I had stayed up way too late the night before and had to wake up way too early on this particular morning. But isn’t that always the case on the first day back to school from winter break? When my alarm went off (for the ninth time), I poked my head inside my daughters’ bedrooms, mumbled my good-morning greetings, then shuffled myself into the shower, where I willed myself to have enough energy to at least wash my arm pits if nothing else.
It was hard to get going after a great winter break, that’s for sure. “Momma,” my younger daughter approached me in the bathroom as I got out of the shower, which is where we have most of our important conversations, “Since we have to go back to school today, we should go to the donut shop for breakfast.”
As I towel dried my hair, I gave the standard "we’ll see" that Mommas everywhere use to buy themselves some time before having to give a definitive answer.
“Yeah, momma,” my older daughter chimed in on our shower-room convo, “Donuts would be just what we need to get help us start back to school.”
She made a compelling argument—plus, if we drove through the donut shop on our way to school, I wouldn’t have to do breakfast dishes that afternoon when we returned home. I could physically feel myself caving to the call of the deep fried and glazed dough.
I flipped through the new clothes that I’d obtained through Christmas gifts and gift cards, wondering which scarf would be the least likely to show glaze crumbs But, hadn’t I just made a resolution to lose weight this year? And this was the year, unlike the thirty years before, that I really meant it. Donuts and donut shops were not a good choice if I planned on sticking to the New Year’s resolution past the first week of January.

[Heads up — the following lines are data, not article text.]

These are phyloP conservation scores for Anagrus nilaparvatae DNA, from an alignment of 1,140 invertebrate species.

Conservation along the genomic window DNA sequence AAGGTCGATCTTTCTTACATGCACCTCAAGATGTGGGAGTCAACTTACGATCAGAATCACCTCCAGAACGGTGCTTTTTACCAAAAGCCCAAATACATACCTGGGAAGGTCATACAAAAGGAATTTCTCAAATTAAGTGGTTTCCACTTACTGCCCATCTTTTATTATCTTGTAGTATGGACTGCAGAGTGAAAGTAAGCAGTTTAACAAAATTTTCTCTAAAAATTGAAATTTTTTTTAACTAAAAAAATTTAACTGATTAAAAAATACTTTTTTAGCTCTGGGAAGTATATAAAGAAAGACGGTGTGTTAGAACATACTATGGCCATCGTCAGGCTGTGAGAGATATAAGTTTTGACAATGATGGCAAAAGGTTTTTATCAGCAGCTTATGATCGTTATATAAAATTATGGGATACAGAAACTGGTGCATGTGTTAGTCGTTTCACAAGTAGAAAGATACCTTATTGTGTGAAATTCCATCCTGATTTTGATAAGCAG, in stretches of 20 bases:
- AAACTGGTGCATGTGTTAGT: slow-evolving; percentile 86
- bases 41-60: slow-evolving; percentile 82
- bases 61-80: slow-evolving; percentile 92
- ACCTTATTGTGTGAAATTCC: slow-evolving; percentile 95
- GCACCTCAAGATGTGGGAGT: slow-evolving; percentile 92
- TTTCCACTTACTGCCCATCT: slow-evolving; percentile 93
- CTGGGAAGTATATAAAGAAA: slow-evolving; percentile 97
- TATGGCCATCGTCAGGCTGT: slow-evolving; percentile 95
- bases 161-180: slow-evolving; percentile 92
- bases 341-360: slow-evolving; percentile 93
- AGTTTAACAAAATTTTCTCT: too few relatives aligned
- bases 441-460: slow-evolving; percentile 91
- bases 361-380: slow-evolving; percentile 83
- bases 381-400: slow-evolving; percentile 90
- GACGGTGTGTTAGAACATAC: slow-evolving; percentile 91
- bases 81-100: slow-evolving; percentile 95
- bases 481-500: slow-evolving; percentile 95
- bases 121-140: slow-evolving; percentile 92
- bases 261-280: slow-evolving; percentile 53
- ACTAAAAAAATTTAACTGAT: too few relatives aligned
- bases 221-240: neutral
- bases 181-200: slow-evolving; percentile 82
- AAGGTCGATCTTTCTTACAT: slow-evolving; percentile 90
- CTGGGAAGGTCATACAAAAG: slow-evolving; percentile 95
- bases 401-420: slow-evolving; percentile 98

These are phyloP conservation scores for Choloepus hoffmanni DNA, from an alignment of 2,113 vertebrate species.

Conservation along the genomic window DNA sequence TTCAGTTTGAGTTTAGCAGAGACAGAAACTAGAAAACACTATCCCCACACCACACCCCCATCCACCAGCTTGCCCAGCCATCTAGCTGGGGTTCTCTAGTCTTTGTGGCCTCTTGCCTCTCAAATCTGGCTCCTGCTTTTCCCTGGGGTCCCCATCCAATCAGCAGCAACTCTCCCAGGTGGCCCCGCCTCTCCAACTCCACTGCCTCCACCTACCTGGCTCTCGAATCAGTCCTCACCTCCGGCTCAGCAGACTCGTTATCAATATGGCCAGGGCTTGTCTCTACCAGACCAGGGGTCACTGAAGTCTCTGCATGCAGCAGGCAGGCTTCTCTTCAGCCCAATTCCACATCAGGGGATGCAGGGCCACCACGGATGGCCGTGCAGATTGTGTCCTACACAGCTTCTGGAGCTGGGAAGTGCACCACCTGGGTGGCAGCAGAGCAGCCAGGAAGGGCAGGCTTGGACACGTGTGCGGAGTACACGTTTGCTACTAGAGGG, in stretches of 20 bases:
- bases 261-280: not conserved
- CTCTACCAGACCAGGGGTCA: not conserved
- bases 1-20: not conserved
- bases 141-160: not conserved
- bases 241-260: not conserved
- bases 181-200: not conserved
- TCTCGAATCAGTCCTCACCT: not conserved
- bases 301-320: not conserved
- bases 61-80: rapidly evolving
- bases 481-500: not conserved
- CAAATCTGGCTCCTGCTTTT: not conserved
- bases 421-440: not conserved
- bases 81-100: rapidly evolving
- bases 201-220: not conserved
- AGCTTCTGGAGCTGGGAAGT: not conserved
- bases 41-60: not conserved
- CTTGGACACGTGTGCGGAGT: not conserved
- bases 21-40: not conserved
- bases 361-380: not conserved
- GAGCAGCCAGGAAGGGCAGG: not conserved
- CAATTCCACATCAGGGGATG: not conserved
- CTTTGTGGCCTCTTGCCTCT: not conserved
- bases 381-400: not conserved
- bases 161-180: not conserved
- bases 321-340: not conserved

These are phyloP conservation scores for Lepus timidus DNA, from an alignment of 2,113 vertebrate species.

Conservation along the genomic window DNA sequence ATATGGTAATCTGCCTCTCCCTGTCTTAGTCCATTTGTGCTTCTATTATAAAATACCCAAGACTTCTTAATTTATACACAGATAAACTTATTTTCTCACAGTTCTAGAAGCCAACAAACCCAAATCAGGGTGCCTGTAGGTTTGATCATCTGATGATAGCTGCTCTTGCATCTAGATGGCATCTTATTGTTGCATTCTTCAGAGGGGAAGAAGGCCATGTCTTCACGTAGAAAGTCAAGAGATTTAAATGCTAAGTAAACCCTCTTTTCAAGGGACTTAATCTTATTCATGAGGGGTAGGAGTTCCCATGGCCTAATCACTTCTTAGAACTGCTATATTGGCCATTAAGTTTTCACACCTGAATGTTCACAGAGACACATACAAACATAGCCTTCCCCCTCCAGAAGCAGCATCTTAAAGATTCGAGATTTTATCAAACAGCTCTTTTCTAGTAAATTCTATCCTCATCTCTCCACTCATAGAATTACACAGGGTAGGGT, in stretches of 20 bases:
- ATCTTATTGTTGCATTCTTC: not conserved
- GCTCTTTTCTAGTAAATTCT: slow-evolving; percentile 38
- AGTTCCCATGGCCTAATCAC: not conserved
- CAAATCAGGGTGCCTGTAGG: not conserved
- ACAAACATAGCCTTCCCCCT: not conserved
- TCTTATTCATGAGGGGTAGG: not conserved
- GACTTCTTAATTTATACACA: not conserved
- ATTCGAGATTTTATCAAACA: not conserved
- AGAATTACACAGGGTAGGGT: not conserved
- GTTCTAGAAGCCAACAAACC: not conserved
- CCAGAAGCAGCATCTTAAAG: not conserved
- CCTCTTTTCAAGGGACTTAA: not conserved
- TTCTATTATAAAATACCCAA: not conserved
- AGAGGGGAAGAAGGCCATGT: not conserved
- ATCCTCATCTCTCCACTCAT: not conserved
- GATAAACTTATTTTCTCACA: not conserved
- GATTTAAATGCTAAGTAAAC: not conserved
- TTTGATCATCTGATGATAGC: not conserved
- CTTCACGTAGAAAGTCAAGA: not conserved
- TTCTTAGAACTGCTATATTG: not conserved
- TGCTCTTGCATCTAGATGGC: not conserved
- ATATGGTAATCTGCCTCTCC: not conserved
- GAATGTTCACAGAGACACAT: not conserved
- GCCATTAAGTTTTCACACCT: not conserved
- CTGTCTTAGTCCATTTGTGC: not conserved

My older daughter broke into my thoughts of a bikini body. “We need a good breakfast in order to start the second semester with a bang.”
“Donuts?” I asked her as I pulled my grey and white scarf.
“The sausage wraps contain protein,” she argued as she pulled one of my red scarves from the same rod, “And besides that, I said ‘good’ not ‘healthy’.”
I nodded wondering when she became such a master of words.
Hastily, I threw together healthy lunches. My kids high-fived each other. They knew that when I took the time to make sure their lunches were completely well-rounded that I was about to cave and drive them through the donut shop.
“Going to the donut shop is a privilege that we’ll be enjoying on days that are few and far between,” I explained as I signaled to turn into the drive-through. “I’m bringing you here to celebrate the second semester of school.”
“And so that we don’t have breakfast dishes to clean up,” my younger daughter added. “And because we move quicker in the mornings when we know we’re driving through the donut shop,” my older daughter interjected.
“Well, yeah,” I said, “But don’t get used to it. Today is special. We’re getting donuts because we’re celebrating going back to school.”
“Maybe tomorrow we could celebrate Tuesday,” a small voice said from the back seat. “And the next day we could celebrate my project getting turned in on time.”
“Then we could celebrate the twelfth day of Christmas.”
“Next we could celebrate days that end in Y.”
Next year, I’ll lose weight. This year, however, just might be known as the year of the donut.